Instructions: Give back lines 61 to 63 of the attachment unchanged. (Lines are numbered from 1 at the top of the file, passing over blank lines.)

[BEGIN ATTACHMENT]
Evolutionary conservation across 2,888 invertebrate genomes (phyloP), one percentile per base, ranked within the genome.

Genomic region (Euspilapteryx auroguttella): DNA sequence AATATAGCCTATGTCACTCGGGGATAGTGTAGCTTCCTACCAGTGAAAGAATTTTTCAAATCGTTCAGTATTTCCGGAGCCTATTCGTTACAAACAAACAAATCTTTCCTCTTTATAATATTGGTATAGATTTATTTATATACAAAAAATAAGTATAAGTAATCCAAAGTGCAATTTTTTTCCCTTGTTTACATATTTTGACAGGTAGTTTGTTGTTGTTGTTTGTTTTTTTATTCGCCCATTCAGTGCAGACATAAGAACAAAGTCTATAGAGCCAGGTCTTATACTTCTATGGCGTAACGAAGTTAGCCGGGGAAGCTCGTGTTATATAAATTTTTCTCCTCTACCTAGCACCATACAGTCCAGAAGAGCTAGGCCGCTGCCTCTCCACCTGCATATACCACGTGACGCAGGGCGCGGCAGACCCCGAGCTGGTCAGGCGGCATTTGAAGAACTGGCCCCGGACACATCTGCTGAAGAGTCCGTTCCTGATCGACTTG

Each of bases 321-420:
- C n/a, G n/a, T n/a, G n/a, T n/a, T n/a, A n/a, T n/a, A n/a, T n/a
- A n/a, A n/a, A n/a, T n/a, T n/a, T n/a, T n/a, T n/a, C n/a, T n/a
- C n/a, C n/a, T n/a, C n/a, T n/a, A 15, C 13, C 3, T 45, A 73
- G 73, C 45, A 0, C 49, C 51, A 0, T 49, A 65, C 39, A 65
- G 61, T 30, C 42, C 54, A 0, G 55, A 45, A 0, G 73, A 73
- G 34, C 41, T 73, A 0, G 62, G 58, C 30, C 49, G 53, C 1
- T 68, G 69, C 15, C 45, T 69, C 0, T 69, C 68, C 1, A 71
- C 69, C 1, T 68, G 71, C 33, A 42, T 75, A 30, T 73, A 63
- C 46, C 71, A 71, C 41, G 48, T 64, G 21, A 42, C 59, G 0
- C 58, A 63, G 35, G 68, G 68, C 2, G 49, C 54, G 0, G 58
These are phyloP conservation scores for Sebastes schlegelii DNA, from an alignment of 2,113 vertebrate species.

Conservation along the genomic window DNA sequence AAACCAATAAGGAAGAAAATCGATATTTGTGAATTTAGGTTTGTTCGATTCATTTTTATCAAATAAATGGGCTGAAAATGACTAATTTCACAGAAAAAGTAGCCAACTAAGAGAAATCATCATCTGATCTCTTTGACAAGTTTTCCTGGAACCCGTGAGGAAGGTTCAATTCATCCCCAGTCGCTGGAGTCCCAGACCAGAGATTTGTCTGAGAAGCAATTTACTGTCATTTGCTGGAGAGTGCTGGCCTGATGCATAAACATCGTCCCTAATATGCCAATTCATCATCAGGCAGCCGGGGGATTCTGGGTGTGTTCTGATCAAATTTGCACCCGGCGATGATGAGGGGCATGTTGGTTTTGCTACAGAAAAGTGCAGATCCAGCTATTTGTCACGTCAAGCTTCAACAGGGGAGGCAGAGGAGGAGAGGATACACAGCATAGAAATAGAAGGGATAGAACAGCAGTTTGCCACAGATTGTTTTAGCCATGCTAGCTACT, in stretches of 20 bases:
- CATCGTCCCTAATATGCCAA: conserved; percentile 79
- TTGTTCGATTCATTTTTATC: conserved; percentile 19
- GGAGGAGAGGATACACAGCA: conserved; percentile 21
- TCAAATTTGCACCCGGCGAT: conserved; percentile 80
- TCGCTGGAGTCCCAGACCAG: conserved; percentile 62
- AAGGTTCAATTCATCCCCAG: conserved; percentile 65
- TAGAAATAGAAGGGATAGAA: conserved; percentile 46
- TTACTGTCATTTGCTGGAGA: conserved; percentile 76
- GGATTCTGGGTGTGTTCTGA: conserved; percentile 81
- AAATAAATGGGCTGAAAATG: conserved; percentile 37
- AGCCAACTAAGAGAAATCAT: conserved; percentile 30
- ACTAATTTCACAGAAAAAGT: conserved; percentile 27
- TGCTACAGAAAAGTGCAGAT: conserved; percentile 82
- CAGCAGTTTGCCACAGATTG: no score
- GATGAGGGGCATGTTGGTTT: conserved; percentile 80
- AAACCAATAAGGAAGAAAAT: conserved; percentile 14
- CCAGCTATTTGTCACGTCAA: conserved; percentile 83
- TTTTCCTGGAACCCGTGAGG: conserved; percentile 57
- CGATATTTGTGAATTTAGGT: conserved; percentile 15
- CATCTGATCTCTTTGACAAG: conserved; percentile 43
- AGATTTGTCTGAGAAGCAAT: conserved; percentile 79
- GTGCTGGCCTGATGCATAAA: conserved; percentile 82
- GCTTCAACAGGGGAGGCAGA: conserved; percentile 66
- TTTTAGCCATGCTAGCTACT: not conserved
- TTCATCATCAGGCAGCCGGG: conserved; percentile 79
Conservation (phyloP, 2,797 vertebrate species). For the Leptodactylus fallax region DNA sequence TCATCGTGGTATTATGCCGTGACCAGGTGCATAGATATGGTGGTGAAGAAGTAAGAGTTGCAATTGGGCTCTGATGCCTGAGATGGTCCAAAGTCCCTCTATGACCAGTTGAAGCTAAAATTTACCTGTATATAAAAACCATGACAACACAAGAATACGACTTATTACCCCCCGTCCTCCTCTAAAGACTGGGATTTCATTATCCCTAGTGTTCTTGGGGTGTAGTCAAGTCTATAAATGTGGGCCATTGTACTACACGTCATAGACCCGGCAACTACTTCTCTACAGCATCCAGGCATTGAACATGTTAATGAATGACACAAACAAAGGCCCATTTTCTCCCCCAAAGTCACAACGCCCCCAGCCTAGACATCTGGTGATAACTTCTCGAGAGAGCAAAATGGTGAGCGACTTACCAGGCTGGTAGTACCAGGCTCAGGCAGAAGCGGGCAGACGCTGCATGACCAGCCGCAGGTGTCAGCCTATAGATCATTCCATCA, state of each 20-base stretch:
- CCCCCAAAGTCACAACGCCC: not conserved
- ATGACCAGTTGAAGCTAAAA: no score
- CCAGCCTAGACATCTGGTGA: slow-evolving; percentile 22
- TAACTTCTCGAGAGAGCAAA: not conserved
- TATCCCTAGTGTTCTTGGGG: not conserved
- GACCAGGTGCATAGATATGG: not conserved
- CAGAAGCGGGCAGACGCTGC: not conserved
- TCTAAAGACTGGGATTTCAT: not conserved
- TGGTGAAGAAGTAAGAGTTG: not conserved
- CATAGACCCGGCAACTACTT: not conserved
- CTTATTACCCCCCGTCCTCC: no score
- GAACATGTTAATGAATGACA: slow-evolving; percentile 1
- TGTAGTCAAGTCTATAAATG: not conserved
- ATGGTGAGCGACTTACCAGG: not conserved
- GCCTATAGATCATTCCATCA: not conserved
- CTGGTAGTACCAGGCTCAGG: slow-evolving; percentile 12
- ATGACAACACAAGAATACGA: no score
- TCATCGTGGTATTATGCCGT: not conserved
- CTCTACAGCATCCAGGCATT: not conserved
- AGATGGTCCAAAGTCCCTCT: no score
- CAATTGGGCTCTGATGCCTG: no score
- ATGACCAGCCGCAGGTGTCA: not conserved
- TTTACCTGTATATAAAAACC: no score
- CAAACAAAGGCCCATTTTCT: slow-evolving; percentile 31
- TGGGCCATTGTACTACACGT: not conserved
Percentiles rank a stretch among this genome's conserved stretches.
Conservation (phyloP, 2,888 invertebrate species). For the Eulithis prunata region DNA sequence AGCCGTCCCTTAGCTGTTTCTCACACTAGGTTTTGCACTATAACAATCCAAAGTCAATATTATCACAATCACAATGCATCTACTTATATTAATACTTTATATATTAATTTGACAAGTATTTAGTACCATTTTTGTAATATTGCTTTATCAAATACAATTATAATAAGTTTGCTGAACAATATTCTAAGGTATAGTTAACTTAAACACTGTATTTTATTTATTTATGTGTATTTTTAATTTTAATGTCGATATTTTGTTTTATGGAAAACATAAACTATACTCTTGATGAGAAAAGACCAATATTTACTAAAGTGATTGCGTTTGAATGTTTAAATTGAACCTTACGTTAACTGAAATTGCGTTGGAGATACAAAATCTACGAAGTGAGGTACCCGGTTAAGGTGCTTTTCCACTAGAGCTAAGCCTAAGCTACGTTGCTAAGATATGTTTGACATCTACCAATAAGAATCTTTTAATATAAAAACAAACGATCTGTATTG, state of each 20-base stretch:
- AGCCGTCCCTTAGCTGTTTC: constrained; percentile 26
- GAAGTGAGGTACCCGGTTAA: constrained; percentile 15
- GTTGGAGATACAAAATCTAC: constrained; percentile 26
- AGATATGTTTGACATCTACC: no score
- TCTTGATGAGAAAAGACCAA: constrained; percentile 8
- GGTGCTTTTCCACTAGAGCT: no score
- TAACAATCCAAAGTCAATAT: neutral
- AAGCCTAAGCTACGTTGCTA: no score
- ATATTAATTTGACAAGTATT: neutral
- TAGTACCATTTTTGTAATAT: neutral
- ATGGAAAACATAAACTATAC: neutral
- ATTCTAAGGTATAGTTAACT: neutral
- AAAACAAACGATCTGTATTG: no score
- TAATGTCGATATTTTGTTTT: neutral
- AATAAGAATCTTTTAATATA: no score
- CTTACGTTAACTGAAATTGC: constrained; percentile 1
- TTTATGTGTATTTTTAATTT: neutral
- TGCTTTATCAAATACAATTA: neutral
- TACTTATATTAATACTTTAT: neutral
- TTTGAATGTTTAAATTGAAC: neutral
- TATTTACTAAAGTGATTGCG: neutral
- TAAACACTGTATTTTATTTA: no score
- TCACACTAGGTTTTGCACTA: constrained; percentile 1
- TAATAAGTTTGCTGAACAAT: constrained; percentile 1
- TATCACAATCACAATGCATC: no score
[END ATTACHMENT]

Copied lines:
- AGATGGTCCAAAGTCCCTCT: no score
- CAATTGGGCTCTGATGCCTG: no score
- ATGACCAGCCGCAGGTGTCA: not conserved